Disclaimer: I own nothing of ASOIAF. But you knew that. Worth for all the chapters.
A/N: Finally, I'll update my story all in one place. And if there are any new readers, I hope you enjoy it!
The Cry of the Wolf
I knew the woman was trouble the moment she walked through the door.
A dark, stormy Friday night. I sure didn't expect business, but there was nowhere else to go, really. What better way to end the week than in my comfortable chair at the office, listening to the rain as I poured myself some thirteen-year-old scotch? It was a surprise, therefore, when she walked in as I was lighting a cigar. She seemed straight out of a movie. Face hidden by a large hat with a net falling over her face, she wore a black jacket and a black pencil skirt. Her long, auburn hair was neatly brushed over her right shoulder, and her legs… god, she had long, creamy legs ending in a pair of black stilettos. The kind of legs you can't help but imagine around your waist, a hand on each delicate thigh. My Friday night had just gotten a lot better.
There was barely any light in the room, but I could still see her face as she took off her hat. It was a shot straight to my chest. I had thought her a woman, but in truth she could not be over sixteen, seventeen at most. A girl. Still, she was beautiful. She had bright eyes that I could guess were probably blue, and an air of innocence and naivety that made her all the more alluring. She looked quickly behind her. What did she fear? Then, at ease finally, she let her eyes rest on me. Her startled look and a little step back were just what I expected. What she had expected, I could not say, but probably not me. I had been to hell and back, and had the scars to show it. The left side of my face was a ruin, my traitor of a brother's last gift for me, before I sent him to his never-too-early grave. I could scare some of the bravest men with just a stare, and in my line of work, well, let's say it can come in very handy.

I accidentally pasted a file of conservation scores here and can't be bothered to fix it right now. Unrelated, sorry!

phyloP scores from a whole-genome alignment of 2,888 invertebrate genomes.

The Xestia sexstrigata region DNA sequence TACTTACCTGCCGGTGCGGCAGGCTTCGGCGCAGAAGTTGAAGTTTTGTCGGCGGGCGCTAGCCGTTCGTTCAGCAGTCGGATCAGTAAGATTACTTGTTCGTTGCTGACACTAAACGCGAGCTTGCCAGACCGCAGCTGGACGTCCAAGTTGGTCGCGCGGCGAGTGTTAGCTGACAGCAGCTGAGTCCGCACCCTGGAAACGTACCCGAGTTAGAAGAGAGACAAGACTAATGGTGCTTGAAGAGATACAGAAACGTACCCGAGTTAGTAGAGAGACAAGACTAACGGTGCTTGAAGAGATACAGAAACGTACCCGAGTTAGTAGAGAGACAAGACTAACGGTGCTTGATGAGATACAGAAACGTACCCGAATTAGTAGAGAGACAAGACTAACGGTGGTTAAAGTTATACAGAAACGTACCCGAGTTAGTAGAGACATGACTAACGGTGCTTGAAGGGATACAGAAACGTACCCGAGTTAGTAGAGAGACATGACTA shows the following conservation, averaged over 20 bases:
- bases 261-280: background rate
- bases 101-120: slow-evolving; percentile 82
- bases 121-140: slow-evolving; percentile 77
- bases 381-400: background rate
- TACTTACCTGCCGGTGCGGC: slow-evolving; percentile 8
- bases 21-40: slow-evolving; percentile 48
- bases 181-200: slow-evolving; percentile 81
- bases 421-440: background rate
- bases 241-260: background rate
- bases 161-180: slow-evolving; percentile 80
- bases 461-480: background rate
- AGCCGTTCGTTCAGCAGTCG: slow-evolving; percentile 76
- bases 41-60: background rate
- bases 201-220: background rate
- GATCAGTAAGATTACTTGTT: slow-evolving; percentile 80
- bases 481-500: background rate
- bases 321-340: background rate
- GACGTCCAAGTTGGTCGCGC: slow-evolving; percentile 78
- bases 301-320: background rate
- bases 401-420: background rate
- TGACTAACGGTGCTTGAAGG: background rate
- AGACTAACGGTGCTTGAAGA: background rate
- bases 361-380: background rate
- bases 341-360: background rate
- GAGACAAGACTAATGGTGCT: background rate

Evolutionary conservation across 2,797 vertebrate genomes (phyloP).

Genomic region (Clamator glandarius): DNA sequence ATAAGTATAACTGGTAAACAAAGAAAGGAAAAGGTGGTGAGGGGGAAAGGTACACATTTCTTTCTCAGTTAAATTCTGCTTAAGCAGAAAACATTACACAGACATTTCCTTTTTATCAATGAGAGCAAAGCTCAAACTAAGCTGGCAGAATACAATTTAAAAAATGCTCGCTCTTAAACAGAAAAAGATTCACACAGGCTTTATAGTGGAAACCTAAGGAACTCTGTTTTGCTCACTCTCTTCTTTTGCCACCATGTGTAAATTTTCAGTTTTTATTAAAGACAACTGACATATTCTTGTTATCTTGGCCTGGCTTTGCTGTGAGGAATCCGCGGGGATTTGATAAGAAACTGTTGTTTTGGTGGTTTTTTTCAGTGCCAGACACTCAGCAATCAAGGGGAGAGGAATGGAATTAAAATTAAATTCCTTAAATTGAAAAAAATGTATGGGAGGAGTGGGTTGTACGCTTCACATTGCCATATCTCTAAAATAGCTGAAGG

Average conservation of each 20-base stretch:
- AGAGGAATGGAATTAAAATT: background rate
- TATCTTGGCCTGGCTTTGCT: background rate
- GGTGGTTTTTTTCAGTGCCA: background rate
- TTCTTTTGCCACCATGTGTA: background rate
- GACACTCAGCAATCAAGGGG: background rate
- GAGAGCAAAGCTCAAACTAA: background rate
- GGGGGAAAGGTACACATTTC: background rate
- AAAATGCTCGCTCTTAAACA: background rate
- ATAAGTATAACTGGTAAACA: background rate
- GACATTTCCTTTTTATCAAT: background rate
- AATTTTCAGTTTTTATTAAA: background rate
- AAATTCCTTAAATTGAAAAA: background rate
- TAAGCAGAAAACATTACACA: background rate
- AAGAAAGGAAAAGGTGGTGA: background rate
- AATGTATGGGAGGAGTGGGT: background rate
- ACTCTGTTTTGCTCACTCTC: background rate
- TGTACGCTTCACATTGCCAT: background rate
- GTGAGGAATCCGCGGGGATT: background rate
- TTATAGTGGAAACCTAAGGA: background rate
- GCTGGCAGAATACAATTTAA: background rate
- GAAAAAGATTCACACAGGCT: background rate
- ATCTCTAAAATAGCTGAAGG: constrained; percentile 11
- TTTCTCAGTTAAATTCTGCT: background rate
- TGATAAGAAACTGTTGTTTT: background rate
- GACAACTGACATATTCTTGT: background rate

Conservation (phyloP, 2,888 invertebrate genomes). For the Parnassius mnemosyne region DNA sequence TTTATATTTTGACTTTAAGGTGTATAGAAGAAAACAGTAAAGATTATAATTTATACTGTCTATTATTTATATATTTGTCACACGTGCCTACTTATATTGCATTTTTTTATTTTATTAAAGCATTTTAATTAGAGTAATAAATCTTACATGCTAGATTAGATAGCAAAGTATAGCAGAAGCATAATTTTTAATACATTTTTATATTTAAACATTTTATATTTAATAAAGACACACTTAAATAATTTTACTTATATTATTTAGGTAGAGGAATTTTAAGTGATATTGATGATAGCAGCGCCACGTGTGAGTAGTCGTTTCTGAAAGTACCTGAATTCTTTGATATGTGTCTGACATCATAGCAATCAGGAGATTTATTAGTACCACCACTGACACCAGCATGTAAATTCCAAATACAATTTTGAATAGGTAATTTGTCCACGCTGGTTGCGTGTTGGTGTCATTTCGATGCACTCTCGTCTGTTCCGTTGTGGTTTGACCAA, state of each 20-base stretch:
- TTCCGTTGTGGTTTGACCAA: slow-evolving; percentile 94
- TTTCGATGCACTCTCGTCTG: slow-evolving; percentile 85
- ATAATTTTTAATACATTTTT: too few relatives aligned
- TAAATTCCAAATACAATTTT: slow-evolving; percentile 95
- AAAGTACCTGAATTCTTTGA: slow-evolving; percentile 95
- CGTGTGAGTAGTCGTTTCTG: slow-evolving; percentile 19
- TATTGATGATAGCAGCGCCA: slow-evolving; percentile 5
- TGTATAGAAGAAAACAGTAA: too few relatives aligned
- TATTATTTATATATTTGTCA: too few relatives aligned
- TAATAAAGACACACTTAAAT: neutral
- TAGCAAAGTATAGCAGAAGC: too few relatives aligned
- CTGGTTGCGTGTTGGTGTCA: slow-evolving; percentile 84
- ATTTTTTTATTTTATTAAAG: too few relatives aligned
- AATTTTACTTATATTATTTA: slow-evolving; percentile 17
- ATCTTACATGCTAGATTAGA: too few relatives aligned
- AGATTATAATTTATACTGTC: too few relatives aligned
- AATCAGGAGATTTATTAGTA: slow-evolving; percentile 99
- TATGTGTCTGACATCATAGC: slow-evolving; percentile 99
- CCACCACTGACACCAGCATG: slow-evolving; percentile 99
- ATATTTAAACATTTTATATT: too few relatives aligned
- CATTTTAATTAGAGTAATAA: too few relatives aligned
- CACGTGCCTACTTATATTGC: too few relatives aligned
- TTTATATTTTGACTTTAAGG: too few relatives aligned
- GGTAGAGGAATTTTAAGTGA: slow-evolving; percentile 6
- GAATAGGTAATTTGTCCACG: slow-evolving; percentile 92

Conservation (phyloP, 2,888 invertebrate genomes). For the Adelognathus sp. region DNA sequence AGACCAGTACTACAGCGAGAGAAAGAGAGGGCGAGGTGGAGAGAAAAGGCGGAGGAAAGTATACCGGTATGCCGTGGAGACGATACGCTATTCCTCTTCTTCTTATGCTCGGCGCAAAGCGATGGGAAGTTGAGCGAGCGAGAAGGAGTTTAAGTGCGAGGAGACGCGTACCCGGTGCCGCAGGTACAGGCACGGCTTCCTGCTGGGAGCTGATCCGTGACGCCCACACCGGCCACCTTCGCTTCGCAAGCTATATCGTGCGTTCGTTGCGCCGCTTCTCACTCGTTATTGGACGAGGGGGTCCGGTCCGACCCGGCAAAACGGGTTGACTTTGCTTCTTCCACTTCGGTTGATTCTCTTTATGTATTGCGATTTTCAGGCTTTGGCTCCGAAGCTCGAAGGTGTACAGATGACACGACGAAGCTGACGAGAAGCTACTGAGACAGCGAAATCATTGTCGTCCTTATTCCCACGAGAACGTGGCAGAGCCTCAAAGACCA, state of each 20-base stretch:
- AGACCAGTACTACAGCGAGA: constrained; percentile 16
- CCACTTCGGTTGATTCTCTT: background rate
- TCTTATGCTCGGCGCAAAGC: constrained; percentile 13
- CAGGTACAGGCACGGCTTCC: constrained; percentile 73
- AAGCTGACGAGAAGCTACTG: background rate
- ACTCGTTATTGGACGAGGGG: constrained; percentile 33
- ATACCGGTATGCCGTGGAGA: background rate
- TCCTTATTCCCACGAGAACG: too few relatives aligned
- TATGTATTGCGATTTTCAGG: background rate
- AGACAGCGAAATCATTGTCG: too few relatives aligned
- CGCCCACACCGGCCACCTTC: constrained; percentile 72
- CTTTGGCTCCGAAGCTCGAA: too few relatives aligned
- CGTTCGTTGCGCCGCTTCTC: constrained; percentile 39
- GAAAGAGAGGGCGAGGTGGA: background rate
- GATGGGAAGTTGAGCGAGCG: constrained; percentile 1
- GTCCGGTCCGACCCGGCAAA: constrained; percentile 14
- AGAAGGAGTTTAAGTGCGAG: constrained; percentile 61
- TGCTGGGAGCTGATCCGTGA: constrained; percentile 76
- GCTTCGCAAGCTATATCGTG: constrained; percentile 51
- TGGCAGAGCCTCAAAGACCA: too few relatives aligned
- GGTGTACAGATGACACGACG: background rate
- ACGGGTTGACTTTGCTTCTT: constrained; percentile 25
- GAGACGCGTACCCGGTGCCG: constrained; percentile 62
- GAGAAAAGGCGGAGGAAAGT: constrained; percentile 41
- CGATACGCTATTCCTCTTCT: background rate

The girl took a deep breath, seemed to steel herself by brushing invisible wrinkles in her skirt, and finally spoke.
"Are you Detective Sandor Clegane?"
Her voice was melodious, the song of a nightingale on a summer night. Great, she had me sprouting bloody poetry now.
"It depends," I answered, "on what you need from me."
I let a slight smirk appear on my face. Have I mentioned I am a nasty bastard who likes to watch people squirm? And she seemed so easily scared! An easy prey for the guy people called The Hound. I had to remind myself how young she probably was.
"I have a case for you, Detective, if you'll take it." She answered, her voice still shy.
"First of all, girl, don't call me Detective," I clarified, choosing to ignore she had done it before, "reminds me of those sons of bitches at the Academy, and I never did graduate from it. All the better for it, those assholes are all corrupt good for nothings. Second, I'll take your case if it's worth my time and if, and only if, you're good for it. I don't do bloody charity."
"Oh, I have money," she hastily added, "Tons. My family is well off, Mr. Clegane, have no concerns, I can pay for what I'll request of you."
"And that would be…?"
"My father," she seemed to choke on the word and tears came to her eyes almost immediately. I prayed to whatever god was out there she wouldn't cry. I never did know what to do with crying women. "He was murdered. Everyone says it was a robber, a common thief that's already been arrested, but I don't believe it. I can't! I just… I can't explain it, but some things just don't fit!" She took a brisk step forward and put both her hands on my desk. I could tell she was making an effort to look me in the eye. "Please, Mr. Clegane, please, I need to know who killed him!"
It took all the strength in my body to not stare at her cleavage and focus on the task at hand. Her murdered father. Well, these days, the city was filled with stories like this. The crime rate was going over the clouds. Yet, as I watched her, something clicked. A rich young woman with long auburn hair. A murdered father. A robbery that was rumoured to be more than that. She had looked back, as if she was being followed.
Damn it. Damn it all to hell.